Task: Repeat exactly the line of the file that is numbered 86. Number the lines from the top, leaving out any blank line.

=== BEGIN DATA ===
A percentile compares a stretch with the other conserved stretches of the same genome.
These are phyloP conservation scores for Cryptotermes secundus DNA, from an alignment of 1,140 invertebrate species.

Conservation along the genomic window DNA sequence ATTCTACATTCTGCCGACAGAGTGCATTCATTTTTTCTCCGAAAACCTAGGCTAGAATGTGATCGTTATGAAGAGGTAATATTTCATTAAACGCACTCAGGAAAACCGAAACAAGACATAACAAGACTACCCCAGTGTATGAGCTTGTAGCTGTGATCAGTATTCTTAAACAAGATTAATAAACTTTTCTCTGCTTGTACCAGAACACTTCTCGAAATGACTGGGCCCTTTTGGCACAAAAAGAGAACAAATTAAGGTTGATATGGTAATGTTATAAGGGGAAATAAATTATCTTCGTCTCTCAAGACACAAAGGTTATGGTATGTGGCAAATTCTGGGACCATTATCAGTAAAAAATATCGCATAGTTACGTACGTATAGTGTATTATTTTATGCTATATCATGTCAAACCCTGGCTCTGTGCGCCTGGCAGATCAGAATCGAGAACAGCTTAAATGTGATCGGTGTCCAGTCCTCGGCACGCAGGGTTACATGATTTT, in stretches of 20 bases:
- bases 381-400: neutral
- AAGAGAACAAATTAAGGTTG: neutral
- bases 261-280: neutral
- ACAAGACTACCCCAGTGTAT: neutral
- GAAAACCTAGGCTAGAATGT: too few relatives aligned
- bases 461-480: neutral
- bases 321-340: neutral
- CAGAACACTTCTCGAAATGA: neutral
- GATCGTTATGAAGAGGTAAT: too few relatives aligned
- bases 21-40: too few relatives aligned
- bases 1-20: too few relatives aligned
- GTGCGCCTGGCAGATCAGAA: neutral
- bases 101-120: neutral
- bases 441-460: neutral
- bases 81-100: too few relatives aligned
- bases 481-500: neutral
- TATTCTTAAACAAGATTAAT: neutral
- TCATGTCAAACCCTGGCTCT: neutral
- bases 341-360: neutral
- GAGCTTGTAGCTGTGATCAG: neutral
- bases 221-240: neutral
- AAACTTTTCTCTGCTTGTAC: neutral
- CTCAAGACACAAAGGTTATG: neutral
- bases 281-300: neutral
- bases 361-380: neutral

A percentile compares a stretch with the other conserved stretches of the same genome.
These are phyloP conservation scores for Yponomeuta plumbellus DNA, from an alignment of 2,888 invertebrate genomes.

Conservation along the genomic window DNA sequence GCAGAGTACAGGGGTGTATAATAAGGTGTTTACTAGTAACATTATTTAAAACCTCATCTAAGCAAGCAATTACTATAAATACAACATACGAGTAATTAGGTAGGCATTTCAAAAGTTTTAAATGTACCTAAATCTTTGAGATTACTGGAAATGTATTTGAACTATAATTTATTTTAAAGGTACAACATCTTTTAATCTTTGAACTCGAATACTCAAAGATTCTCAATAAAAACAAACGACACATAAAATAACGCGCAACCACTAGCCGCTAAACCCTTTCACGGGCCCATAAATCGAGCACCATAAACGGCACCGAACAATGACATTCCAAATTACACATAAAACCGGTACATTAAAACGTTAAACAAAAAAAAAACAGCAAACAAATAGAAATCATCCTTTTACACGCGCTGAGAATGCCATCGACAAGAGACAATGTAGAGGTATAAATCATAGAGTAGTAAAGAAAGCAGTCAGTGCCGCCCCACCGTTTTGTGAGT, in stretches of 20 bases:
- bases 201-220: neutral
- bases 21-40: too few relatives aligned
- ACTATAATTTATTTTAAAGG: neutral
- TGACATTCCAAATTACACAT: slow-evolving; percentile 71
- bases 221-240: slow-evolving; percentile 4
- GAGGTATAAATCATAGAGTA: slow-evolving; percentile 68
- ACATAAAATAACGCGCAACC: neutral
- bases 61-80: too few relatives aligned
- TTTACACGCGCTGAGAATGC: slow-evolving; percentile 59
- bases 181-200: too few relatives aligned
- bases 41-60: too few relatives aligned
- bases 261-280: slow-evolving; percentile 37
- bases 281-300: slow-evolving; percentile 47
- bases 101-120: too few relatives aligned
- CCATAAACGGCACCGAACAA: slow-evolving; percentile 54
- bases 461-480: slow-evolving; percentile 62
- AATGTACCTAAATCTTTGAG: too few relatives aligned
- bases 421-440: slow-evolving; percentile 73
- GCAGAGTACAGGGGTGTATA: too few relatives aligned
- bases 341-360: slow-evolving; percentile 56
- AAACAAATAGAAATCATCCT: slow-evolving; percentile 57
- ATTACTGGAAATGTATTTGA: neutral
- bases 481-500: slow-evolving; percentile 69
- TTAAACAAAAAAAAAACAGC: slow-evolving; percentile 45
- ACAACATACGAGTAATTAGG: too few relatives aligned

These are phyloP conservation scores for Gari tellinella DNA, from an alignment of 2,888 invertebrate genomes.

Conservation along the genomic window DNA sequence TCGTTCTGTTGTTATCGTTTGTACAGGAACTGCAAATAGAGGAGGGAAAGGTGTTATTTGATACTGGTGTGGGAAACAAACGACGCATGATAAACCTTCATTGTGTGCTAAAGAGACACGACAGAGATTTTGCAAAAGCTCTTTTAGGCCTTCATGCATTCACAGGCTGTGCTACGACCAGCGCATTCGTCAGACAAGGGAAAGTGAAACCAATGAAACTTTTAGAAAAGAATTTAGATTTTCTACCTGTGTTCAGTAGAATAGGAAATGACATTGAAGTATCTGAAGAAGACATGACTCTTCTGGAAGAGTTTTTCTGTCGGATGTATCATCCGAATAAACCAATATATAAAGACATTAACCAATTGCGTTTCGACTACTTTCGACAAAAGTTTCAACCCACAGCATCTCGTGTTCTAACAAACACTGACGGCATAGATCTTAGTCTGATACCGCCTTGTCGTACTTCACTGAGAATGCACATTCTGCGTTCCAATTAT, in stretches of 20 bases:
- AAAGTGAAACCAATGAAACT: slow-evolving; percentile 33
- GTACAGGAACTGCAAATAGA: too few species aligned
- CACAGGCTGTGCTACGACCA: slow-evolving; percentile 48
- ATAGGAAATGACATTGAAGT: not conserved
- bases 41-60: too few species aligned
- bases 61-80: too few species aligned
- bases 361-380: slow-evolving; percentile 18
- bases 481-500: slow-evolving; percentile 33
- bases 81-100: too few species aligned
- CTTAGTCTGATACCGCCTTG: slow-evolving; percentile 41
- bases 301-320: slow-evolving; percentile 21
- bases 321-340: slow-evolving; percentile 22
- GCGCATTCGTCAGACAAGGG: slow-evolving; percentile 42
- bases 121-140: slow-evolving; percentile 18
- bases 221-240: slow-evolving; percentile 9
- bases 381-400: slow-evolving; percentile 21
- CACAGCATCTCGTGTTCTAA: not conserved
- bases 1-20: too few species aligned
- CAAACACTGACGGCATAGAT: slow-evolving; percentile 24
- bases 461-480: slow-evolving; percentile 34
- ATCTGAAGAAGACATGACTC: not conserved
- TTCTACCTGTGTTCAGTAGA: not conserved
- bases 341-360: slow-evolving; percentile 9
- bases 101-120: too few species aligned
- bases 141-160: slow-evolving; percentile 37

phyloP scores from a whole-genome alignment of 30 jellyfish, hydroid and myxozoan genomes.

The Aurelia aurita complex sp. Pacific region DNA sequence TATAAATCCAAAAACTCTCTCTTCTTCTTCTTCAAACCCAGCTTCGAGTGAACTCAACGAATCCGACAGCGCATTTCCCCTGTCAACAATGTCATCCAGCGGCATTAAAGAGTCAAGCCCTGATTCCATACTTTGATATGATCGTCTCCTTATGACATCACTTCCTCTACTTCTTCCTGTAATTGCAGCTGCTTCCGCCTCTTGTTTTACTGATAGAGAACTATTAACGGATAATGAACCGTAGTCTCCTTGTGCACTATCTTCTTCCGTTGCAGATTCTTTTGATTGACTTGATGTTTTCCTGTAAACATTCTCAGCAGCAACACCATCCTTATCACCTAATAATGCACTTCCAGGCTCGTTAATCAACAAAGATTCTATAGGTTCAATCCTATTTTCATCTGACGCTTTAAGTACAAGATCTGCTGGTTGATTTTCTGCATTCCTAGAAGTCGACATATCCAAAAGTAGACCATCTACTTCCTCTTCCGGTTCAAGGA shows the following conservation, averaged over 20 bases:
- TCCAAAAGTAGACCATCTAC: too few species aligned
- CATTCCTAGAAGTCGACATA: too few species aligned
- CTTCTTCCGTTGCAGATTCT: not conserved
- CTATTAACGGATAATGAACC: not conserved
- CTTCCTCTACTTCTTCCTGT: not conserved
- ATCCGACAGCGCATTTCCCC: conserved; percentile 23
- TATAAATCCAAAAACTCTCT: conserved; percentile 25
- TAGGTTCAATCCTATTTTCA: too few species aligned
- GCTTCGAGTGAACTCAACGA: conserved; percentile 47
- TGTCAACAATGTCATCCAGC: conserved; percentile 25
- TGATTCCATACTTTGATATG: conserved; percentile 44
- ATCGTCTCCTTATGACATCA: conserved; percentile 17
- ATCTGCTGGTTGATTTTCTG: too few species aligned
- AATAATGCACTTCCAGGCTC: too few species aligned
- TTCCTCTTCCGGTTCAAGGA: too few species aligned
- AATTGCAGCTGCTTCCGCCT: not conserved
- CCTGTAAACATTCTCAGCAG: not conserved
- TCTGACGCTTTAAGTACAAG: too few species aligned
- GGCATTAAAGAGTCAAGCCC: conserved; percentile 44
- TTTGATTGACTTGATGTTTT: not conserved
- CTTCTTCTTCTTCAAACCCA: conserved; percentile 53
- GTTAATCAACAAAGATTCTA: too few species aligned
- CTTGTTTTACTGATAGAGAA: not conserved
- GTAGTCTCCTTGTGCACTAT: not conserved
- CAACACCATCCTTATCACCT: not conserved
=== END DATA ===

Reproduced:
- TCCAAAAGTAGACCATCTAC: too few species aligned